I remember Delany’s Triton as the first place I noticed this – An Ambiguous Heterotopia. Our hero gets anything they want, including sex changes when they get tired of their gender. But nothing satisfies or gives life meaning.
Of course, the real reason to read this is Delany’s insane imagination. Philosophy aside, the world building is amazing!
Chris, I think that was another Culture novel, perhaps Excession?
Yeah, but… the Culture is run by the Minds and the fleshies are mostly pets. I do think it is a Utopia, and I do think that people will still look for challenges. It’s just the Minds could trammel the challenges in a non-destructive direction, either by gentle persuasion or mental adjustment. So your goal couldn’t be kill all your enemies, drive the men away, etc etc. And the Minds could stop anyone who tried that anyway – on the ships it was a ubiquitous surveillance environment. Also, SC was a release valve for people with that bent (and also, drama, because novels need it). If not for that, the Minds would have to use a different approach on the SC people.
Not sure what the Utopia would look like without the Minds as benign-ish dictators. Or maybe they could be viewed as perfect libertarian overlords – do what you want so long as it doesn’t impact other people.
My old friend Jim Sakoda wrote several popular books on origami. He was a professor of sociology at Brown. There was always a scrum to sit next to him at meetings, because at the end of the meeting the table in front of him was littered with wonderful little bits of folded paper. Fun fact: when we started rounding up Japanese-Americans to put in camps at the beginning of WWII, Jim was a graduate student at UC Berkeley. While he was imprisoned, he was both an internee and an underground sociologist, doing various studies for his department.
The village in which I live came to be at least partially due to an intent to create an utopia: (http://www.yshistory.org/?p=4720), and the question has never really been answered as to whether the failure of the utopian society was due to the ujnworkable stated ideals or the failure of execution due to the flaws of its adherents..
Another awesome utopian story is Down and Out in the Magic Kingdom. People have their needs so fulfilled that there’s a huge community devoted to maintaining Walt Disney World. Of course, people being people, they have arguments, disagreements, and even violence. It also answers the intriguing question, “How do you do a murder mystery in a society where you can’t die?”
@Chris: That’s “The Algebraist“. Not in the Culture series.
I believe you are thinking of The Algebraist (not a Culture novel, but the protagonist is the son of a noble house with his own how-do-I-find-meaning-amidst-all-my-good-fortune issues).
I think that as of 2017 it is pretty clear that the only reason we arent living in a post scarcity world is because of a lack of imagination.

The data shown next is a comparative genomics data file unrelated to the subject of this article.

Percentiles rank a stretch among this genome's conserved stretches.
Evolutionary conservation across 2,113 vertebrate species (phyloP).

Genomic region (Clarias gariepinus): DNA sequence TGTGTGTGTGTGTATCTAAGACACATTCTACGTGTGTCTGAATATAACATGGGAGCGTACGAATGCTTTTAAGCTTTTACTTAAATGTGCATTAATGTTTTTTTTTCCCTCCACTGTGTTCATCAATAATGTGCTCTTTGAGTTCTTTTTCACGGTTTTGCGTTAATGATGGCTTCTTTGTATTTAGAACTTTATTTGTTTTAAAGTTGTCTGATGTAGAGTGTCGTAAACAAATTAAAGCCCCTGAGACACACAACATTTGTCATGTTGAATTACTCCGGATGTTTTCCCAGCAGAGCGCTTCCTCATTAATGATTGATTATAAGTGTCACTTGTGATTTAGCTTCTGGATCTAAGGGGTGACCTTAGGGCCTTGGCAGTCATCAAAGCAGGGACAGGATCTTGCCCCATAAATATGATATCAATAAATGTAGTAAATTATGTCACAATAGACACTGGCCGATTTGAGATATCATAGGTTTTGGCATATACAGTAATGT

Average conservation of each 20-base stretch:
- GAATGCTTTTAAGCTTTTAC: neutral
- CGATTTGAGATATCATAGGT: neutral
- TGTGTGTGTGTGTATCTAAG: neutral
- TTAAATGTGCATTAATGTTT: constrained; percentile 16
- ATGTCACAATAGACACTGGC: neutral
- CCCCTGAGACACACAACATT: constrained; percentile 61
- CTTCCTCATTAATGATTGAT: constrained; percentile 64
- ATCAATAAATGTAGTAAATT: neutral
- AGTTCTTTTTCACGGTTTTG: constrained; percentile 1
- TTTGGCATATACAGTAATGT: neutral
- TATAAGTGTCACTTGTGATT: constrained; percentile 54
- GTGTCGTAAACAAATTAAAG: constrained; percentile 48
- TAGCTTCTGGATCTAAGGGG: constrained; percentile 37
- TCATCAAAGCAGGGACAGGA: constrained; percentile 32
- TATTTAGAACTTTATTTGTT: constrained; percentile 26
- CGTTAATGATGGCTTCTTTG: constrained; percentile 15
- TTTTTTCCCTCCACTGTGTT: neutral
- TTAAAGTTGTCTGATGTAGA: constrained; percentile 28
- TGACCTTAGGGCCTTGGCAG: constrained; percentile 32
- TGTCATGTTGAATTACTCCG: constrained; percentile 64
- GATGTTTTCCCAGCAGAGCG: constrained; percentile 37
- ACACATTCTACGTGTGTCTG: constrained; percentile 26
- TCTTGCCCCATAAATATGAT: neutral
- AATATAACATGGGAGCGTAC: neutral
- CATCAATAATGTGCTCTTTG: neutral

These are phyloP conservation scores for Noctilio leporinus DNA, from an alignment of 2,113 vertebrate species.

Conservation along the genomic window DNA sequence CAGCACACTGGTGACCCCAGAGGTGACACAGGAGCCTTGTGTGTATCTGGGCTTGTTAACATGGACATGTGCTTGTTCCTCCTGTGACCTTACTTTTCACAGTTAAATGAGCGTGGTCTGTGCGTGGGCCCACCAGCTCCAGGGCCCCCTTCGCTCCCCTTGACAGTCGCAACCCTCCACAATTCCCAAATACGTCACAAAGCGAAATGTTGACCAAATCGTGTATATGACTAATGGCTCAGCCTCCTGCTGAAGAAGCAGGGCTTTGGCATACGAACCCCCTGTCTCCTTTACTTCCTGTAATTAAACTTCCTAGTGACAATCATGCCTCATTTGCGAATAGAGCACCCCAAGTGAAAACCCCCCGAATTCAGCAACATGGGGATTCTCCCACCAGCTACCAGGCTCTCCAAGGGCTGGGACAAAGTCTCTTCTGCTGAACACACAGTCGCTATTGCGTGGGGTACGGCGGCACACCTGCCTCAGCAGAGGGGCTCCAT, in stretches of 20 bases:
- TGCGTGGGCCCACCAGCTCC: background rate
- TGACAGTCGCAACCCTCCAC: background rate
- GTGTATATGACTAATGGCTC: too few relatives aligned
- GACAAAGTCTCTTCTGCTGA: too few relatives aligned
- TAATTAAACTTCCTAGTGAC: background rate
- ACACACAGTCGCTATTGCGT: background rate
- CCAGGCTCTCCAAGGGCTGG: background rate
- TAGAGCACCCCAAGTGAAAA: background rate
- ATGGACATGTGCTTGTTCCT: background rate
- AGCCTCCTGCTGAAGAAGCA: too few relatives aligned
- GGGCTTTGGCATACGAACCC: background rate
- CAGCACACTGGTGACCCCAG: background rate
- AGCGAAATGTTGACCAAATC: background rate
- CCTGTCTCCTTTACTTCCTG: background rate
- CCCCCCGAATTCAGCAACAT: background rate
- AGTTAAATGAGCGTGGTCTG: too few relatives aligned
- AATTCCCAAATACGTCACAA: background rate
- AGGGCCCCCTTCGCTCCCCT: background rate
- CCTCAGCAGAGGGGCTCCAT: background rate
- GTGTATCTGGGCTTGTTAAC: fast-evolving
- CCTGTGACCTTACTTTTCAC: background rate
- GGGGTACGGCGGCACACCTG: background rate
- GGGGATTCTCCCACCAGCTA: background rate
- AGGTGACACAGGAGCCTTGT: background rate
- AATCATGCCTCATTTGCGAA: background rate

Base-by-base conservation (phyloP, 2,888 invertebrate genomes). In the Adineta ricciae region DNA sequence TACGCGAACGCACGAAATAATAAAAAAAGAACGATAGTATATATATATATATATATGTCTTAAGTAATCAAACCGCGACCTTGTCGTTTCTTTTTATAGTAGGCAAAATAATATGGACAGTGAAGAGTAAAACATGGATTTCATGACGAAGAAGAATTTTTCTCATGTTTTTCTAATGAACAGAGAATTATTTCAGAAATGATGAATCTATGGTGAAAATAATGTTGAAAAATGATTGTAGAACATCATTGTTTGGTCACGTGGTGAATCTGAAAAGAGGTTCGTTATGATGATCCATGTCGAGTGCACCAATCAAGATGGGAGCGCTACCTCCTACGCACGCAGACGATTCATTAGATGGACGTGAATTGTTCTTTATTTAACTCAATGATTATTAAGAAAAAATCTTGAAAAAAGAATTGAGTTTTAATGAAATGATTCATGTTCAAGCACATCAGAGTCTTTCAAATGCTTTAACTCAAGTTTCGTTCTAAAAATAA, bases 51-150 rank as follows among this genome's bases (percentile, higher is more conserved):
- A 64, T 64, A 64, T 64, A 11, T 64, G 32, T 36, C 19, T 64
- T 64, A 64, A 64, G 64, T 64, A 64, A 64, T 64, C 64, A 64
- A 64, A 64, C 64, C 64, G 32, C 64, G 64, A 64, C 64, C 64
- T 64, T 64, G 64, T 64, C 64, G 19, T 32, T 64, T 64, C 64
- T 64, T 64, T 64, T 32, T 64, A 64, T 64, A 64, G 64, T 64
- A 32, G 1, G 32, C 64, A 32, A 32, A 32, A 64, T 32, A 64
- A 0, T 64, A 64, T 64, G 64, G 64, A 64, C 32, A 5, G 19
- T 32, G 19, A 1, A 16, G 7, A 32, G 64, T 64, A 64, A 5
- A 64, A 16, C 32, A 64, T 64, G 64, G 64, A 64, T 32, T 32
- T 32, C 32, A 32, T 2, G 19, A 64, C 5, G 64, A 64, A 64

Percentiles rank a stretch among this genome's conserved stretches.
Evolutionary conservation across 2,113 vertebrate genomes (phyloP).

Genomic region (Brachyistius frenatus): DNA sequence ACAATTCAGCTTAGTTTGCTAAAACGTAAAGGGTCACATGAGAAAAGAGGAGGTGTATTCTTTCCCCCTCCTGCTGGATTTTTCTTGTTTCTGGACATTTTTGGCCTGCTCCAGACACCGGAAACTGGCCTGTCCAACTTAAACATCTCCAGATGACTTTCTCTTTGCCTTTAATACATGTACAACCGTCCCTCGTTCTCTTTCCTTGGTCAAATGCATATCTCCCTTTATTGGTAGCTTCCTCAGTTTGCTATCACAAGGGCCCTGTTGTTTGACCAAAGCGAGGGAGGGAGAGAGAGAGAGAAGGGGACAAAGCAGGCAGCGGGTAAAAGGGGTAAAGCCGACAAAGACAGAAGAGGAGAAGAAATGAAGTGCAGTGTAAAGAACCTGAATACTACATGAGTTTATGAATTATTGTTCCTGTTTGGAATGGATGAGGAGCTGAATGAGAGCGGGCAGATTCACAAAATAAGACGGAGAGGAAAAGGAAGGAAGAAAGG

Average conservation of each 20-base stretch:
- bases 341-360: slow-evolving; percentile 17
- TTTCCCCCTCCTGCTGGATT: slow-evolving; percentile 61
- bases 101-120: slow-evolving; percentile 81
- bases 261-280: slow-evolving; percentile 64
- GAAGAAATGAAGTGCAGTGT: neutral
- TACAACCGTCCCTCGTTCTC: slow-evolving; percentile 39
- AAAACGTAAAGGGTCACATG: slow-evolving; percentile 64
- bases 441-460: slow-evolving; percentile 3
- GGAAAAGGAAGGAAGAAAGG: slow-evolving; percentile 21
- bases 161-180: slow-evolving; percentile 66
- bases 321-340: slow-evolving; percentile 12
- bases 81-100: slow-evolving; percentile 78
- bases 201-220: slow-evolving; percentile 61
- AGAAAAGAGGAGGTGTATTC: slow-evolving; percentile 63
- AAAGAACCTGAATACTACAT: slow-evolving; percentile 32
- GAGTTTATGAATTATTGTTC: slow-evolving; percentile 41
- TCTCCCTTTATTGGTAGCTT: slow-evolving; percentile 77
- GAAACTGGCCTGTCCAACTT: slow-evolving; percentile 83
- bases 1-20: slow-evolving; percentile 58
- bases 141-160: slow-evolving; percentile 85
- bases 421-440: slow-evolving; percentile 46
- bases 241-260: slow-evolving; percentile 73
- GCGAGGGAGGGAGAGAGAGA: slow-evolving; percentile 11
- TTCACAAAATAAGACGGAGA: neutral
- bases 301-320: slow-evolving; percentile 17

There are too many people who are so wedded to their scarcity-based idea of how the world works that they cant even see that at this point, we have the technology, its just a question of whether people will embrace it.
We live in a world where there is food enough to feed everyone, yet people starve. And throwbacks to a century past still insist that there can be no such thing as a free lunch, and are not only insulted that you suggest otherwise, but get up in arms to stop those who from eating food they dont ‘deserve’.
When the first Star Trek level replicator is created, it will probably spark massive regulations to keep the scarcity world view in place and try to limit the effect it can have on people.
We seem to be hardwired to believe there is not enough.
And because of that, unfortunately, it seems there never will be.
The thought of people in utopia: “Well, it’s not perfect yet.”
And then there are dystopias. But they’re a different story.
“Protagonist does deep dives into a gas giant, greatly slowing down his perception to communicate with large, ancient, advanced aliens who fly around the gas giant. What story am I thinking of – help! :)”
The aliens are the Dwellers, from The Algebraist, a Banks space opera, but not a Culture novel. It’s great, some of my favorite Banks.
@greg, I agree. We should be living in something close to a post-scarcity world. But we aren’t. And that has more to do with human nature than technology. It’s interesting you mention the replicator. When I was a kid in the 70s, I picked up a reprint of a sci-fi novel originally published in 1959, “A For Anything” by Damon Knight. It opens with people receiving a package containing a “gismo”, a device that will produce a copy of anything, including another gismo. The world unleashed in the novel is anything but utopian. It develops and enforces another form of “scarcity” instead, much as we have actually done in our modern society, though absent the “replicator” style technology. I haven’t read the Culture books, but an ever more stringent cycle of artificial scarcity seems as likely a path as utopias. But perhaps I’m too cynical.